Why must WALL-E automatically be thrown in to the "kid's movie" camp simply because it is animated? You said it yourself, as a kid's movie, it doesn't fit. Sure, the bots are cute, but Pixar makes films that appeal to everyone, not children's films. More Soylent Green or more A Bug's Life? More like a combination of 2001: A Space Odyseey and *insert favorite love story here*. Perhaps it's confusing you because it isn't any one thing to any one person. It means a lot, in many different ways, to many different people. That is why it's one of the best, that is what Pixar does.

Rebekah said...

Hum. Let me add my own disclaimer for you, Midgard Dragon, that you run a Wall-E blog.

Comedy Goddess said...

My daughter and her friend cried alot when Eve was kind of dead. That scene went on way too long! I was in tears. Who can listen to 7 year old girls sobbing and not end up crying too? It was a tough movie. Not for children I'm thinking.

Mrs. G. said...

Don't forget the Land of the Lost. That was some rough living.

Aunt Becky said...

Um. Wow. That first comment. The movie *was* marketed towards kids, so, um, yeah, of course we'd assume it's a kids movie. It's kinda logical and stuff.

Haven't seen the movie, to get back to your actual question, because (Ms. Dragon is going to love this answer) I don't like kids movies. Hell, I barely like movies. So no, haven't seen it. And I don't need to be depressed, so it's likely that I won't.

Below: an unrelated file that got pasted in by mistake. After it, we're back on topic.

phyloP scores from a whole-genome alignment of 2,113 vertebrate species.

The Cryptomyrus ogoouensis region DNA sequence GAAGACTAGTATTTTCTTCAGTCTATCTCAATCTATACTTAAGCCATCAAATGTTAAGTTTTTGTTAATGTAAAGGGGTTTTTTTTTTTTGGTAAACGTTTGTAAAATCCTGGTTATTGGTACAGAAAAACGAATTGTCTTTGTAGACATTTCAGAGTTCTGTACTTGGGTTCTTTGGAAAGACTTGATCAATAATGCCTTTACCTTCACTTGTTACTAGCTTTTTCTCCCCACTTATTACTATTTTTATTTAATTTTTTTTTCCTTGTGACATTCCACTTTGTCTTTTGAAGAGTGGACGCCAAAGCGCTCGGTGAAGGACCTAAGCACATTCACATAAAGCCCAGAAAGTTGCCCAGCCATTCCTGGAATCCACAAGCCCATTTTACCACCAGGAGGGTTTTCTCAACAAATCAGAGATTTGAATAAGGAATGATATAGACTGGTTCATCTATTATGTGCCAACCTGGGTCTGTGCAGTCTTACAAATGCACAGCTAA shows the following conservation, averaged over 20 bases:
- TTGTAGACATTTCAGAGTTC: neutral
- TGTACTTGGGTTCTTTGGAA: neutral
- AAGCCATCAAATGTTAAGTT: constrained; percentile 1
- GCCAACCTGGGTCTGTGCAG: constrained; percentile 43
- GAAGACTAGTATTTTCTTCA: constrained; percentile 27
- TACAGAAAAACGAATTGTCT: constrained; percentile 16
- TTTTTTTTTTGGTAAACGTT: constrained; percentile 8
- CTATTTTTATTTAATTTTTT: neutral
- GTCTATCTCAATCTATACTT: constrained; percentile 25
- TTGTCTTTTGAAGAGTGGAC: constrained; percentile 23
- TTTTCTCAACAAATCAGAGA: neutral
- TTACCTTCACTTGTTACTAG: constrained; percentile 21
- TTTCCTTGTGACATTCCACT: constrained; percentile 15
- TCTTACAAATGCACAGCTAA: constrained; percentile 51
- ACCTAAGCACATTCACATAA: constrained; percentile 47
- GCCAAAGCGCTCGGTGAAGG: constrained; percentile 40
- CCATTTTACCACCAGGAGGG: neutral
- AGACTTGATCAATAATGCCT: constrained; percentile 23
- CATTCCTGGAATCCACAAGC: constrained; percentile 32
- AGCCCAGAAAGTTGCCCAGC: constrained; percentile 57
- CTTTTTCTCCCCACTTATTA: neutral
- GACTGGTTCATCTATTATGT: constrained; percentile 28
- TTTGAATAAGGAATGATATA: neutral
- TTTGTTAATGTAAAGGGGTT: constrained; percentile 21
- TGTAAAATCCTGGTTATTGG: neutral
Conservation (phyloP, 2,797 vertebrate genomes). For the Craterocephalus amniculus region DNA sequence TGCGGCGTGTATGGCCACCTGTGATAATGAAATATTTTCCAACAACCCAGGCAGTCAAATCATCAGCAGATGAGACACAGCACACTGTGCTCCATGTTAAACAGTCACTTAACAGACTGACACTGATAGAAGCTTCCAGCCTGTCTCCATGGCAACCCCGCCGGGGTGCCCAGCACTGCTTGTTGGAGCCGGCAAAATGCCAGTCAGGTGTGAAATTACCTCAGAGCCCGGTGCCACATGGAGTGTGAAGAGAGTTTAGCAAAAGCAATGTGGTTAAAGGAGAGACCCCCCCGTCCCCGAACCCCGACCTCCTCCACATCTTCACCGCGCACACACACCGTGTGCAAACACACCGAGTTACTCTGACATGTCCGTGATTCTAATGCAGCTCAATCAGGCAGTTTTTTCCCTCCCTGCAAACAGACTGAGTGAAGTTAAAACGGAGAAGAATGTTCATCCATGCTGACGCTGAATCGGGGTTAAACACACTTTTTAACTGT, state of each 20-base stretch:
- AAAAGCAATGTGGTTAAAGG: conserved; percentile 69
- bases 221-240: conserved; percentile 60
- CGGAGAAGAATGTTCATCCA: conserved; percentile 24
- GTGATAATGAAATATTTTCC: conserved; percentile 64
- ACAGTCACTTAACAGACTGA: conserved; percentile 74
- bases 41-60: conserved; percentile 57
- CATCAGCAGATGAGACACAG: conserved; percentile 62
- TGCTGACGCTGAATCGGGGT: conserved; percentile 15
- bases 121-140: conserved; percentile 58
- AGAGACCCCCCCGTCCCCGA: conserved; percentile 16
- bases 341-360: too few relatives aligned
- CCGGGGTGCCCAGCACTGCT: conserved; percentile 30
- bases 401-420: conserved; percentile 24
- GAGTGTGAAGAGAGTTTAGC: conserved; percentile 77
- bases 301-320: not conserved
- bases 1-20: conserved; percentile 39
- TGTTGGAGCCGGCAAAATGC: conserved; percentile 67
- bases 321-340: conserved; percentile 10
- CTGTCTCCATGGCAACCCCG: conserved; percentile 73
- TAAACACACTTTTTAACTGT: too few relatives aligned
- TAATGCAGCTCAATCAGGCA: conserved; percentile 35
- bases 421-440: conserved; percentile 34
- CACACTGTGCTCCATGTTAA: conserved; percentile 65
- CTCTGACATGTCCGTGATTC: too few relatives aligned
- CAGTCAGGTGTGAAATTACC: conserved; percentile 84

Sprite's Keeper said...

I've actually never seen it. Mostly ever parent I know has raved about it, but also commented on the dreary reality is forecasts. I like your review though!

Irish Gumbo said...

Logan's Run. Planet of the Apes. Soylent Green. Yeah, I grok that. I haven't seen th film yet, have heard a lot about it. I think I understand the plot and theme well enough.

It does work on many levels, yes. Kid's movie, futuristic love story, dystopian (bleak) reality. It is a cartoon, yes.

What disturbs me is the subtext, what it says about a consumer-tainment society such as ours, that we could go into a movie knowing all of the above, AND STILL COME OUT OF IT BASICALLY IGNORING THE SUBTEXT: Take any set of grim circumstances, any tragedy, and put a simple, cute gloss on it, and watch people say "Oh isn't that cute, Hello, Dolly!" Problem solved.

It seems to me that there is a parallel in all of the distorted info the government has foisted on the public about the "good news" from Iraq and Afghanistan. 'It can't be that bad can it? Progress, right?'